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Well before hashtag vanlife, carmakers encouraged you to sleep in their cars

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Holden brochure image.

Camping via auto – or what the bros call “overlanding” these days – isn’t exactly new. Consider the many housecars built on cheap Model T chassis during the Twenties, or the rise of travel trailers a century ago, or the Joad-style jalopies that carried Dust Bowl migrants to California during the Depression. For as long as cars have been a necessity in our mobile country, people have camped in them for both recreation and necessity, and on occasion the carmakers have expressly made their vehicles suitable for camping.

Nash press photo, via Eddie Stakes.

The company most famous for encouraging their customers to sleep in their cars, Nash, was one of a number of companies that offered seats that folded flat into beds in the Thirties. Early versions of the seats merely provided a flat floor between the trunk and rear seat, but by the late Forties, the company introduced the more well-known version that relied on the front seat to fold back and provide a flat area that would sleep entire small families. Pitching the feature to hunters, fishermen, and other outdoorsmen, Nash even offered an accessory mattress and window screens, as seen in the press photo above. The feature remained a Nash staple well after its merger with Hudson to become American Motors.

Photo by Greg Gjerdingen.

Though not a direct successor to the Nash fold-down seats, AMC continued the tradition with the Hornet Hutch, an accessory tent offered from 1973 through 1980 specifically for the Hornet hatchback with its fold-flat rear seat. AMC also reportedly offered tent packages for the late Fifties Rambler Cross Country station wagon and the Gremlin (as the Penthouse Sleeper), but we’ve yet to confirm the existence of the former or whether the latter was a factory-offered accessory (as opposed to an aftermarket item). Likewise, we’ve yet to confirm reports of a factory-offered tent for Kaiser Travelers.

Image via OldCarBrochures.

If any carmaker worked harder to get its customers to saw logs in its products than Nash/American Motors, it was GM. Take, for instance, Chevrolet’s suite of camping accessories for the Greenbrier van, ranging from a rooftop-mounted tent to a separate, non-attachable tent that Chevrolet intended to pair with a canvas shade to a “custom camper unit” bed and kitchenette that could be removed from the van. Volkswagen’s similar camper van, which Chevrolet surely had in its sights with the Greenbrier camping accessories, doesn’t get a spot on this list if only because Volkswagen itself didn’t build the campers, rather contracted their construction out to Westfalia.

While Dodge vans formed the basis for countless motorhomes during the Sixties and Seventies and numerous Street Vans from the Adult Toy lineup in the Seventies received beds in the rear thanks to factory-provided full-size paper templates, Chrysler didn’t actually offer a camping kit for its vans until it released the short-lived Magic Camper Package for its Voyager minivans in 1985.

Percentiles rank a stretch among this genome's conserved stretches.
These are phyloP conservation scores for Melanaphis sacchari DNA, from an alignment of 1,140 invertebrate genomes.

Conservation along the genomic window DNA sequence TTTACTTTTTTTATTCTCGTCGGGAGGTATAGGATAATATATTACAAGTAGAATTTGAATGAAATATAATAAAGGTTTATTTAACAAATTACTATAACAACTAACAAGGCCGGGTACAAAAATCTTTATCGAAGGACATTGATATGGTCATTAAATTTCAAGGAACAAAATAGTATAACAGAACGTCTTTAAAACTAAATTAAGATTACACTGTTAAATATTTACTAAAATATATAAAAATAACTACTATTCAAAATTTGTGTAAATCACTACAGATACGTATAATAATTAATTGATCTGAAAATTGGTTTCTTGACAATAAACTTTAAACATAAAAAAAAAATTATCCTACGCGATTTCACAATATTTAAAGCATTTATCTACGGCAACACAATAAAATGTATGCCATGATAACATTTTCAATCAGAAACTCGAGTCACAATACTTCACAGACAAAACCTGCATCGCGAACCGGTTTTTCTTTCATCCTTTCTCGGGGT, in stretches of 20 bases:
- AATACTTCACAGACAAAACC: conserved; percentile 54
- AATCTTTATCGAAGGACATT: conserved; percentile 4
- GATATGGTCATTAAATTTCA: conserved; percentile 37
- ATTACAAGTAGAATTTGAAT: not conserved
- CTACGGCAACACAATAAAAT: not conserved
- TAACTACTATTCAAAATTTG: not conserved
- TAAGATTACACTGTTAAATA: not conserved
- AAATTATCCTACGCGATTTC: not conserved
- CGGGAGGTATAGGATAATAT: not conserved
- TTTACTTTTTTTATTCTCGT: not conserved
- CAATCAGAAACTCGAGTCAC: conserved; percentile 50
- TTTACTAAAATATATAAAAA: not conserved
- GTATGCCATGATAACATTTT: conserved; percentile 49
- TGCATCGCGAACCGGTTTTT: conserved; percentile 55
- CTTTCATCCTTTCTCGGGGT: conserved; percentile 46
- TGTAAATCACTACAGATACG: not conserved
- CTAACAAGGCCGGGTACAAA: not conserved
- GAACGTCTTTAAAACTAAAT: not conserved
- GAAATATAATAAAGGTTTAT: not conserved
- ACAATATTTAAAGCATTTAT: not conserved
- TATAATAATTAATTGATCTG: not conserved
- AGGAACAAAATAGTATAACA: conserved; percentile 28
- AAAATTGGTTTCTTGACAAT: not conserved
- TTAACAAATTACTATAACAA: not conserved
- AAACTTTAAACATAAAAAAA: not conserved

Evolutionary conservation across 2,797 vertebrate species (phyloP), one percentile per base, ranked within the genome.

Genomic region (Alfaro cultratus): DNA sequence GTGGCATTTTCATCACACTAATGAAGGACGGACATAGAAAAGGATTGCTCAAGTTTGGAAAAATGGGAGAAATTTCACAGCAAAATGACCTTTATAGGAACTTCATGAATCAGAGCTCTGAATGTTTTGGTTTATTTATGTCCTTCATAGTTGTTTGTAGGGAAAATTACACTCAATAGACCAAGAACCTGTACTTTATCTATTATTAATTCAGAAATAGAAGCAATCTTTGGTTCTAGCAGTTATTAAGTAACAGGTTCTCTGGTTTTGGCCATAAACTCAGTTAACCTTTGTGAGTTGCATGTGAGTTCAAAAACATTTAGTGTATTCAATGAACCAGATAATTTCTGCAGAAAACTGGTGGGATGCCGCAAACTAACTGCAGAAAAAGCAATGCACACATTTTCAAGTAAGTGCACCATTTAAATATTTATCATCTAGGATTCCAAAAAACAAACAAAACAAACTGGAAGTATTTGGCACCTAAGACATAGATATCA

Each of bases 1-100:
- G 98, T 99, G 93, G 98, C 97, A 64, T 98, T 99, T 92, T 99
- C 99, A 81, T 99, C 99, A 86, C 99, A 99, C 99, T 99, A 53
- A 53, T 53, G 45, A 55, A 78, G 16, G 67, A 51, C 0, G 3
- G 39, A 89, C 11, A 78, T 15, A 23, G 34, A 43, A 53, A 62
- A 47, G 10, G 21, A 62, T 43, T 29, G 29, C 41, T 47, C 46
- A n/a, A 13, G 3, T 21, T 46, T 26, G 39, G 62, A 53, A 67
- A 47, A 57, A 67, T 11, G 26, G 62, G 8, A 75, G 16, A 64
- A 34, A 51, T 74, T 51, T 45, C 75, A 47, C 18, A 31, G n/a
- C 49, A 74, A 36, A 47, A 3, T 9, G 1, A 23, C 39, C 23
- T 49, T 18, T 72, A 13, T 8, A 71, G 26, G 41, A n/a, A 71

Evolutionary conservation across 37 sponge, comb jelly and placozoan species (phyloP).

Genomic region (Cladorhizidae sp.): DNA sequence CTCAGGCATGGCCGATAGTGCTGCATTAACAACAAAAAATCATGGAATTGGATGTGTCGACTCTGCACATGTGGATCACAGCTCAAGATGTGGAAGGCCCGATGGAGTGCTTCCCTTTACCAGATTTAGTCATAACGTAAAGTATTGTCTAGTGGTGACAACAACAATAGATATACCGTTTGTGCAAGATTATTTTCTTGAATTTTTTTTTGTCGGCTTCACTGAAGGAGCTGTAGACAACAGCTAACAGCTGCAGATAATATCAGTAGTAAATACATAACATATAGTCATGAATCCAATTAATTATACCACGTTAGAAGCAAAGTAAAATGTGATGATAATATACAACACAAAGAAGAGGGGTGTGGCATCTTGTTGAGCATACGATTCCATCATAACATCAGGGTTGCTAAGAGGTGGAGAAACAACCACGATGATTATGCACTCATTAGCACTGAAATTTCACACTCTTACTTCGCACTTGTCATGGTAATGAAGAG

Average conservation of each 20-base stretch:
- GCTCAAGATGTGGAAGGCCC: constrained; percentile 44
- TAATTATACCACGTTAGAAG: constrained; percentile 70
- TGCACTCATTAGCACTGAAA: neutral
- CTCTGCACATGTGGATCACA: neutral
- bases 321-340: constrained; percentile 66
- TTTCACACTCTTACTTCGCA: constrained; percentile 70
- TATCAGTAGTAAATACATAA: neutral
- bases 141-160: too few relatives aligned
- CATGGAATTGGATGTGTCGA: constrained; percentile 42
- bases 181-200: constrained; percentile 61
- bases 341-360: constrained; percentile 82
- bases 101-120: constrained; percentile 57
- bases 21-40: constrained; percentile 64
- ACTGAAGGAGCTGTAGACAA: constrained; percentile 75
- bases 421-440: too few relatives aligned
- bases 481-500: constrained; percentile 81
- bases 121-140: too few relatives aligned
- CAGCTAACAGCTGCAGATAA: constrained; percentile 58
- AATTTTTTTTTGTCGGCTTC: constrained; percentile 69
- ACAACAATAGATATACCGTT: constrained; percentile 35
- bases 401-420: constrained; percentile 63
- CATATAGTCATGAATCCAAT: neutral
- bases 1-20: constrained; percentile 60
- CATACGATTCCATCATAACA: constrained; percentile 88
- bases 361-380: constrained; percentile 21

Of course, if we’re going to discuss factory-option tents, we can’t ignore GM’s tents, which debuted at the same time as the Hornet Hutch on both the compact X-bodies (sold as the Hatchback Hutch) and the subcompact H-bodies (sold as the Kammback Kabana). As with the Hornet Hutch, the GM Hutch line was intended for hatchback variants with fold-flat rear seats. However, GM, with its global reach, even developed a similar tent for the Holden LX Torana hatchback (the Hatch Hutch, as seen at top) and the contemporary Torana panel vans (marketed as the Tail Tent).

GM Media photo.

GM reportedly offered a tent package for the LUV truck similar to the Kammback Kabana, though we’ve yet to confirm that. And while they’re not exactly tents, GM did offer a couple truck-based campers from the factory. The most visible and dedicated of them, the GMC Motorhome, debuted in 1973 remained in production through 1978, while the 1976-1977 Chevrolet Blazer Chalet and GMC Jimmy Casa Grande relied on a collaboration with Chinook Mobilodge Inc. to add a camper package atop the short-wheelbase SUVs.

Jeep press photo, via Detroit Public Library.

Similar to the Blazer Chalet/Jimmy Casa Grande, Jeep’s late Sixties camper for its CJ-5 intended to transform an SUV into a motorhome. However, with less room to work with, Jeep developed a self-contained unit on a tagalong axle that included a stove, dining table, and beds for three.

GM Media photo.

GM factory camper packages and options then reappeared in force in the 2000s, most notably with the camper tent option package for the Pontiac Aztek, which doesn’t appear all that different in concept from the various Hutches of the mid-Seventies. At roughly the same time, GM also offered tent options for the GMC Envoy XUV – the one with the slide-forward rear roof section – and Chevrolet Avalanche.

We also see that Honda got in on the tenting trend in the 2000s with a factory tent package that fit the Element, Odyssey, and Pilot. Then it seems for the last decade or so the carmakers have dropped the idea of offering tents and other camping options on their vehicles, leaving aftermarket outfitters to customize off-roaders for overlanding. At least, that was until Tesla previewed the Cybertruck with an optional camping package; undoubtedly others will follow suit shortly, reviving the auto-based camping trend yet again.